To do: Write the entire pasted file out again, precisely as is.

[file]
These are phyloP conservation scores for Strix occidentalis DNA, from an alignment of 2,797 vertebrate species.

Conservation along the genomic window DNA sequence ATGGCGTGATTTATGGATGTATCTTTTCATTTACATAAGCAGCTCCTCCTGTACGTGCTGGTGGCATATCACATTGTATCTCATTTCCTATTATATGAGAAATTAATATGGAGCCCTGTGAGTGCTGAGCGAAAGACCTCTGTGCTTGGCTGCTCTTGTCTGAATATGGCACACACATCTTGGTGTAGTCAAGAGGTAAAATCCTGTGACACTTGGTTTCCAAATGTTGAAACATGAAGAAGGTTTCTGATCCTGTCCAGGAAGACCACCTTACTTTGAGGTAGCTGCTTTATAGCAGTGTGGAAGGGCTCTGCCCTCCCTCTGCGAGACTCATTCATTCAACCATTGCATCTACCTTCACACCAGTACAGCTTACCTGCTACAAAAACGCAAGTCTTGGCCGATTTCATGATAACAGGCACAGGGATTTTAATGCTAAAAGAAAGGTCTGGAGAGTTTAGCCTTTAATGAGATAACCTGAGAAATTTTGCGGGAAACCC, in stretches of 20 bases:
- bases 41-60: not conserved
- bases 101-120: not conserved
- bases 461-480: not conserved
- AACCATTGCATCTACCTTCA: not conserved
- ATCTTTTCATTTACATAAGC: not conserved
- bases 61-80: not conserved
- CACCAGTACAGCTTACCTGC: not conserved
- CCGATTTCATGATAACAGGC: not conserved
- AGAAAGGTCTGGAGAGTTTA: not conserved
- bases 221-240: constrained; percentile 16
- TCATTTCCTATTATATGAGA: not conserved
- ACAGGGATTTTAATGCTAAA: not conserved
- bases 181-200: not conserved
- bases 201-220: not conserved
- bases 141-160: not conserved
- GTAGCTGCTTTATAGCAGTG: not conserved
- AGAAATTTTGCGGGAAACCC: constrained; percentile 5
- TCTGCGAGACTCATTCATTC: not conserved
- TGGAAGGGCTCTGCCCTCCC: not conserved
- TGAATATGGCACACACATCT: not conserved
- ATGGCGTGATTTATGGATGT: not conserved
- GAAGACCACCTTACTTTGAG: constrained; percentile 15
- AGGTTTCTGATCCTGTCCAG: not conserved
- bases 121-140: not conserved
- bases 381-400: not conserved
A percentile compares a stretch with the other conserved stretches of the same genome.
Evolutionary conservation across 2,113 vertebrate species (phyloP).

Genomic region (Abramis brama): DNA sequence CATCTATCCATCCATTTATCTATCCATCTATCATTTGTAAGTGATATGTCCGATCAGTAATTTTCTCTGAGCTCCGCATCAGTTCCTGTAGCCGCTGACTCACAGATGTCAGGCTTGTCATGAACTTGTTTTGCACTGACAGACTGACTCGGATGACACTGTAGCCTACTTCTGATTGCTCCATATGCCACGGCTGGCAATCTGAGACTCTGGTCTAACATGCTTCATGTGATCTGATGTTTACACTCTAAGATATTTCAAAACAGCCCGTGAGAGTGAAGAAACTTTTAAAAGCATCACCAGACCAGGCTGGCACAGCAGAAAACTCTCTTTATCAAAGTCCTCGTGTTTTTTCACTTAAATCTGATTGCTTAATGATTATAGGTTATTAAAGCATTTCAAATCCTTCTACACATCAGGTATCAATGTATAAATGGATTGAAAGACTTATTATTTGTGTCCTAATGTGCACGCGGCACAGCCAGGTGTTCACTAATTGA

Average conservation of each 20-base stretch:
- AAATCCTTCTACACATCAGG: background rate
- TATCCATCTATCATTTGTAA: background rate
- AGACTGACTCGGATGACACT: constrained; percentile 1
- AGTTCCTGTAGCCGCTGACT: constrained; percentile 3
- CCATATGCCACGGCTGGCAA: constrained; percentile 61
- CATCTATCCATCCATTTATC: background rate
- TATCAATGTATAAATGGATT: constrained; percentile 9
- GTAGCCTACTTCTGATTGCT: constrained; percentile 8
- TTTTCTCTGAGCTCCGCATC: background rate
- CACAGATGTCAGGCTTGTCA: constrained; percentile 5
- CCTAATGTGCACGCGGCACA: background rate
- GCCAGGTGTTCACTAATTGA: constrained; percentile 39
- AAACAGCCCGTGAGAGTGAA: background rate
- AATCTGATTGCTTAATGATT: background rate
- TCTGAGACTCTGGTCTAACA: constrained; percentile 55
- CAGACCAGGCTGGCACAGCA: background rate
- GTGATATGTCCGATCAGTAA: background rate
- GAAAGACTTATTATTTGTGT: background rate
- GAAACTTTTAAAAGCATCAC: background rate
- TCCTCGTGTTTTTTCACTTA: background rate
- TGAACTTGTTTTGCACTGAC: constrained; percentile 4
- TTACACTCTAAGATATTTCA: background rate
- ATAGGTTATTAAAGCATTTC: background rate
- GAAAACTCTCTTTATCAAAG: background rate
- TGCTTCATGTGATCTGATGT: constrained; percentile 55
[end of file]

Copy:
These are phyloP conservation scores for Strix occidentalis DNA, from an alignment of 2,797 vertebrate species.

Conservation along the genomic window DNA sequence ATGGCGTGATTTATGGATGTATCTTTTCATTTACATAAGCAGCTCCTCCTGTACGTGCTGGTGGCATATCACATTGTATCTCATTTCCTATTATATGAGAAATTAATATGGAGCCCTGTGAGTGCTGAGCGAAAGACCTCTGTGCTTGGCTGCTCTTGTCTGAATATGGCACACACATCTTGGTGTAGTCAAGAGGTAAAATCCTGTGACACTTGGTTTCCAAATGTTGAAACATGAAGAAGGTTTCTGATCCTGTCCAGGAAGACCACCTTACTTTGAGGTAGCTGCTTTATAGCAGTGTGGAAGGGCTCTGCCCTCCCTCTGCGAGACTCATTCATTCAACCATTGCATCTACCTTCACACCAGTACAGCTTACCTGCTACAAAAACGCAAGTCTTGGCCGATTTCATGATAACAGGCACAGGGATTTTAATGCTAAAAGAAAGGTCTGGAGAGTTTAGCCTTTAATGAGATAACCTGAGAAATTTTGCGGGAAACCC, in stretches of 20 bases:
- bases 41-60: not conserved
- bases 101-120: not conserved
- bases 461-480: not conserved
- AACCATTGCATCTACCTTCA: not conserved
- ATCTTTTCATTTACATAAGC: not conserved
- bases 61-80: not conserved
- CACCAGTACAGCTTACCTGC: not conserved
- CCGATTTCATGATAACAGGC: not conserved
- AGAAAGGTCTGGAGAGTTTA: not conserved
- bases 221-240: constrained; percentile 16
- TCATTTCCTATTATATGAGA: not conserved
- ACAGGGATTTTAATGCTAAA: not conserved
- bases 181-200: not conserved
- bases 201-220: not conserved
- bases 141-160: not conserved
- GTAGCTGCTTTATAGCAGTG: not conserved
- AGAAATTTTGCGGGAAACCC: constrained; percentile 5
- TCTGCGAGACTCATTCATTC: not conserved
- TGGAAGGGCTCTGCCCTCCC: not conserved
- TGAATATGGCACACACATCT: not conserved
- ATGGCGTGATTTATGGATGT: not conserved
- GAAGACCACCTTACTTTGAG: constrained; percentile 15
- AGGTTTCTGATCCTGTCCAG: not conserved
- bases 121-140: not conserved
- bases 381-400: not conserved
A percentile compares a stretch with the other conserved stretches of the same genome.
Evolutionary conservation across 2,113 vertebrate species (phyloP).

Genomic region (Abramis brama): DNA sequence CATCTATCCATCCATTTATCTATCCATCTATCATTTGTAAGTGATATGTCCGATCAGTAATTTTCTCTGAGCTCCGCATCAGTTCCTGTAGCCGCTGACTCACAGATGTCAGGCTTGTCATGAACTTGTTTTGCACTGACAGACTGACTCGGATGACACTGTAGCCTACTTCTGATTGCTCCATATGCCACGGCTGGCAATCTGAGACTCTGGTCTAACATGCTTCATGTGATCTGATGTTTACACTCTAAGATATTTCAAAACAGCCCGTGAGAGTGAAGAAACTTTTAAAAGCATCACCAGACCAGGCTGGCACAGCAGAAAACTCTCTTTATCAAAGTCCTCGTGTTTTTTCACTTAAATCTGATTGCTTAATGATTATAGGTTATTAAAGCATTTCAAATCCTTCTACACATCAGGTATCAATGTATAAATGGATTGAAAGACTTATTATTTGTGTCCTAATGTGCACGCGGCACAGCCAGGTGTTCACTAATTGA

Average conservation of each 20-base stretch:
- AAATCCTTCTACACATCAGG: background rate
- TATCCATCTATCATTTGTAA: background rate
- AGACTGACTCGGATGACACT: constrained; percentile 1
- AGTTCCTGTAGCCGCTGACT: constrained; percentile 3
- CCATATGCCACGGCTGGCAA: constrained; percentile 61
- CATCTATCCATCCATTTATC: background rate
- TATCAATGTATAAATGGATT: constrained; percentile 9
- GTAGCCTACTTCTGATTGCT: constrained; percentile 8
- TTTTCTCTGAGCTCCGCATC: background rate
- CACAGATGTCAGGCTTGTCA: constrained; percentile 5
- CCTAATGTGCACGCGGCACA: background rate
- GCCAGGTGTTCACTAATTGA: constrained; percentile 39
- AAACAGCCCGTGAGAGTGAA: background rate
- AATCTGATTGCTTAATGATT: background rate
- TCTGAGACTCTGGTCTAACA: constrained; percentile 55
- CAGACCAGGCTGGCACAGCA: background rate
- GTGATATGTCCGATCAGTAA: background rate
- GAAAGACTTATTATTTGTGT: background rate
- GAAACTTTTAAAAGCATCAC: background rate
- TCCTCGTGTTTTTTCACTTA: background rate
- TGAACTTGTTTTGCACTGAC: constrained; percentile 4
- TTACACTCTAAGATATTTCA: background rate
- ATAGGTTATTAAAGCATTTC: background rate
- GAAAACTCTCTTTATCAAAG: background rate
- TGCTTCATGTGATCTGATGT: constrained; percentile 55